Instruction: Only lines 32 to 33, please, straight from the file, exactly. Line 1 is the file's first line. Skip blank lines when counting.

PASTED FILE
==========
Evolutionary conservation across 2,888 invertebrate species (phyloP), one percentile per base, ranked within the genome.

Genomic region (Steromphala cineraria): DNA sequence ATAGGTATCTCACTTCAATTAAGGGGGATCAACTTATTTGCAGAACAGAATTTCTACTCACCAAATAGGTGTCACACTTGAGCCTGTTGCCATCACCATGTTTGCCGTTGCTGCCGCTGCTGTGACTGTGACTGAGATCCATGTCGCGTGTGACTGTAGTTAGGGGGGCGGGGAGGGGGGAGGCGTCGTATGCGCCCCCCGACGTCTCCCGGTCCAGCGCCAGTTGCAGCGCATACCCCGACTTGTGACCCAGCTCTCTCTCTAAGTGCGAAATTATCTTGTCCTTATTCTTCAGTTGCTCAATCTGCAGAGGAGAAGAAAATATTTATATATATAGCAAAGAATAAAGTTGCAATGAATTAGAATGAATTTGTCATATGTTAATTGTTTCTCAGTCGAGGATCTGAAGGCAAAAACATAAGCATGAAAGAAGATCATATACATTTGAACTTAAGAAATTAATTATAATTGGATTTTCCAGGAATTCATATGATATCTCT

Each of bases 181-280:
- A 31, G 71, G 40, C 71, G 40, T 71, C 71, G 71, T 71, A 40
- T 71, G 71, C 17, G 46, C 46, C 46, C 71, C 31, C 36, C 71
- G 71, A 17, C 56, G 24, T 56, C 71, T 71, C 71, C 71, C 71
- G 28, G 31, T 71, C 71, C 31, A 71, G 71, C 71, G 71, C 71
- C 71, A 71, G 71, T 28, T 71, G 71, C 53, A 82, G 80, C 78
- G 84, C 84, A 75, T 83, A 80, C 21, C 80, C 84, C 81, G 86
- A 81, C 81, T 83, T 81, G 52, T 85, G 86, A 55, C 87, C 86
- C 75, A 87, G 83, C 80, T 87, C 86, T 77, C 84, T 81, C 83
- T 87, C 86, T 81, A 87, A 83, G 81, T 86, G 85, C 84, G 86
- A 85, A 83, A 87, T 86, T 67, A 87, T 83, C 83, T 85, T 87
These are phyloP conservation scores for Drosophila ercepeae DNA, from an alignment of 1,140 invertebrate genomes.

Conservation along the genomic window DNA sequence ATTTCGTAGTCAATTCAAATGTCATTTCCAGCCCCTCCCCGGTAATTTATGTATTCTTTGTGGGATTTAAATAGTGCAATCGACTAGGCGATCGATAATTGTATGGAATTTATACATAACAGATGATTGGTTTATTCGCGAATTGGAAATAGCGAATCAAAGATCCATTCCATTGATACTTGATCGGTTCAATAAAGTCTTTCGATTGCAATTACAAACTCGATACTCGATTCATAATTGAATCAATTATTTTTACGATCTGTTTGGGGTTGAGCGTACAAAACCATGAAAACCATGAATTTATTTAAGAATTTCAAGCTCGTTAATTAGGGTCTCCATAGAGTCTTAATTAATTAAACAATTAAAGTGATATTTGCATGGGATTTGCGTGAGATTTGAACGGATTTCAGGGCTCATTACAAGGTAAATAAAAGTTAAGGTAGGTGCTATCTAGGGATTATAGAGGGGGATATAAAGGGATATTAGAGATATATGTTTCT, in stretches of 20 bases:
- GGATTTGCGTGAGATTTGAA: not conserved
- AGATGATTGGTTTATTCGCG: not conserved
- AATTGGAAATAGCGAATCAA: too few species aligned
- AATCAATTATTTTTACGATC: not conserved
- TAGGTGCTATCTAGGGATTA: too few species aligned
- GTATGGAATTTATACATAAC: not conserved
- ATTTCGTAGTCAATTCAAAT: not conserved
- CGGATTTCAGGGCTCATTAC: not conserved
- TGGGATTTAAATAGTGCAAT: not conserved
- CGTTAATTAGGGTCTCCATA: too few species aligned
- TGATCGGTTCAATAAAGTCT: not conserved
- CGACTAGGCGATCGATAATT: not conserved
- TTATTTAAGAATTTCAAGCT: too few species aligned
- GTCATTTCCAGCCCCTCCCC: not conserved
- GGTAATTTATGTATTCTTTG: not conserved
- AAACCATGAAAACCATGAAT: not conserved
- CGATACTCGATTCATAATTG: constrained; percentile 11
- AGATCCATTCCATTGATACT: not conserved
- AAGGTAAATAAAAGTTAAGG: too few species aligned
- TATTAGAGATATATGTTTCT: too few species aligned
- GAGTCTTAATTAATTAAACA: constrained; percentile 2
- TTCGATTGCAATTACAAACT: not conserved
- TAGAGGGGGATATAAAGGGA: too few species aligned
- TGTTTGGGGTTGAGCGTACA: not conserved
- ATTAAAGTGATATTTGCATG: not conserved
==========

- CGATACTCGATTCATAATTG: constrained; percentile 11
- AGATCCATTCCATTGATACT: not conserved